Depending on the event and the occasion, there is a choice on whether research showcase will be based on a presentation, a demonstration, or a hands-on experience for the audience. The first is the easiest to do, the last is the most engaging and appreciated by the audience. All 3 options entail a good amount of preparation, given the difficulty of the topic, the availability of demonstrating activities, the means required for demonstration, the targeted audience, the time allocated for a specific activity, necessary communications with stakeholders, and the list goes on. Based on my experience, the more often one engages in organising and running such activities, the easier it becomes. However, there are always factors beyond control, so good organisation is key. Another key factor is a deep understanding of what is being demonstrated. How can we break down a complex concept into bite-size knowledge if we do not understand the mechanisms, ideas, issues and philosophy around it? Furthermore, in order to engage a public audience, complex research needs to be simplified and put into perspective using relatable, everyday concepts. For example, the concept of bioinspired materials can be explained through showing “bio” examples that inspired us to develop materials that follow certain principles, e.g. start from the “waterproof” effect of the lotus leaf and escalate to wall paint with specific nanoparticles that offer water resistance.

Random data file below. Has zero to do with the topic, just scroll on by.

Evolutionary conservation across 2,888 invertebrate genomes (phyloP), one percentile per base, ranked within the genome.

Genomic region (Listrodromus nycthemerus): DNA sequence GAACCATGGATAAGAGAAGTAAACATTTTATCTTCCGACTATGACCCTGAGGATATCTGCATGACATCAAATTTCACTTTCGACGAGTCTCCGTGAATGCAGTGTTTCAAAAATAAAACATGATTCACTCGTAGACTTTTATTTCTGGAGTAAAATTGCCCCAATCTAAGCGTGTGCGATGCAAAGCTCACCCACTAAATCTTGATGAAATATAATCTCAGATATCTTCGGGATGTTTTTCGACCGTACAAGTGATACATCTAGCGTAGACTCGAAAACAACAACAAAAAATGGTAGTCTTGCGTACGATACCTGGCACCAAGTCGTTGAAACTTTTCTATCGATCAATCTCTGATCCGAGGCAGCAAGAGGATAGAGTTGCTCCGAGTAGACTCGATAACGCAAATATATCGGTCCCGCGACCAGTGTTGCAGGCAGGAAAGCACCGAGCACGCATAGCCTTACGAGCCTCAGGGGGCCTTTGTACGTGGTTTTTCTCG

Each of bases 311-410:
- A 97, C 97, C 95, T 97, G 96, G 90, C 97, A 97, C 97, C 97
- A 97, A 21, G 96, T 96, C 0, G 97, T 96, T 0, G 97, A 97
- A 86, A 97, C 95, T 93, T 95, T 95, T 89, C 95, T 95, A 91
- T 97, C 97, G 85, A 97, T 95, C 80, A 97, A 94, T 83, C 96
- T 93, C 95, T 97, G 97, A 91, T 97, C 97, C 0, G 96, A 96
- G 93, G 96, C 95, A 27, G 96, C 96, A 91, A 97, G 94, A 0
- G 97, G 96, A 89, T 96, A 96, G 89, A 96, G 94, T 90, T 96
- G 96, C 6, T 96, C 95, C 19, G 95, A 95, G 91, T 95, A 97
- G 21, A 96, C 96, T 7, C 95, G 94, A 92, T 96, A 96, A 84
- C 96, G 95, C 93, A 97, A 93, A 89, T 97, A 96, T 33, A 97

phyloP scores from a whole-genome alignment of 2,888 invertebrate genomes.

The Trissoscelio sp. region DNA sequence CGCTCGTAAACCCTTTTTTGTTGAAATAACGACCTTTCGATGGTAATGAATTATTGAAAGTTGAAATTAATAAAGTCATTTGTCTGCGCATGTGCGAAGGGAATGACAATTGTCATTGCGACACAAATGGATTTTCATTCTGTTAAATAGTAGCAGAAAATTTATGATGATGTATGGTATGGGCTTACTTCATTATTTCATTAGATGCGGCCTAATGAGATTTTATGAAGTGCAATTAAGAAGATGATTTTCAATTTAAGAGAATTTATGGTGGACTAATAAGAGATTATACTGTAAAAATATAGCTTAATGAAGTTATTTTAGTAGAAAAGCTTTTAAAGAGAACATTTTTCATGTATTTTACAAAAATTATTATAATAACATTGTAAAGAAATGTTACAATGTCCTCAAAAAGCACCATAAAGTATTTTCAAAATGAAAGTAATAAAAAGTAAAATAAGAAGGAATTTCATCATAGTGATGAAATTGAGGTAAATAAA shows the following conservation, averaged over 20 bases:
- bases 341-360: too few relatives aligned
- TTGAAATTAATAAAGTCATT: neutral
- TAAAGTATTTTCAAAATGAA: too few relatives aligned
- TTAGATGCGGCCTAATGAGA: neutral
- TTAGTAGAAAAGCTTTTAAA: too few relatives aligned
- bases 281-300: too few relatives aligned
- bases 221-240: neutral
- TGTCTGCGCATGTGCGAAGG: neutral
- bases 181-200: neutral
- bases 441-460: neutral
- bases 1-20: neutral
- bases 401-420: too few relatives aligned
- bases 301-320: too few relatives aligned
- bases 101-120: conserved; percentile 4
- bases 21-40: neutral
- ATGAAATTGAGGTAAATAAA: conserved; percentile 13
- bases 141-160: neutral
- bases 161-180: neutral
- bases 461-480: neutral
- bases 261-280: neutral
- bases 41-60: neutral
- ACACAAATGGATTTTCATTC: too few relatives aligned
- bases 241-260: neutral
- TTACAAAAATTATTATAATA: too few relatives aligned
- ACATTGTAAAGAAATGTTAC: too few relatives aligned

What is in it for the demonstrators? This is simultaneously a simple and complicated answer. Everyone has their own reasons, but in general people who enjoy participating in public engagement and outreach activities, enjoy the contact with a public audience and the transfer of knowledge. Personally, I enjoy seeing the audience being able to connect the dots on their own after my efforts to explain a difficult concept using simple terms. I also like seeing people attending these events starting relevant discussions, find connections between areas of research, understand a bit more and feel they have gained something. Also, when the activities are targeted to children, I always find it very refreshing trying to explain scientific terms (such as “decolorisation”) using very simple wording (such as “removing the colour”). Being a researcher entitles the danger of technical terms becoming our second language and us being unable to talk about what we do in simple words. Besides the ability to simplify complex research and communicate science, engaging in outreach activities offers development of many other transferable skills, such as organisation and time management. An effective activity should be carried out from start to finish within the given time frame, otherwise the audience will not have a chance to fully understand the concept. If someone wants to take a step further and organise an outreach activities event from start to finish, they will gain valuable experience about how to manage events and people (assuming there will be a group of demonstrators involved). This experience is also amazing in terms of communication skills, as it gives insight on how professionals in different sectors communicate (e.g. an academic with a school headmaster, or a filming crew who wants to take some shots of the demonstrations). In addition, engaging the public in demonstrations is entitled to some form of customer service, where the audience –customers– are coming to the demonstrator for the service of understanding science. This implies that demonstrators need to have (or develop) some basic understanding of customer service and support, receive the audience, guide them through the activity, extract feedback and let them go wiser and happy with the experience.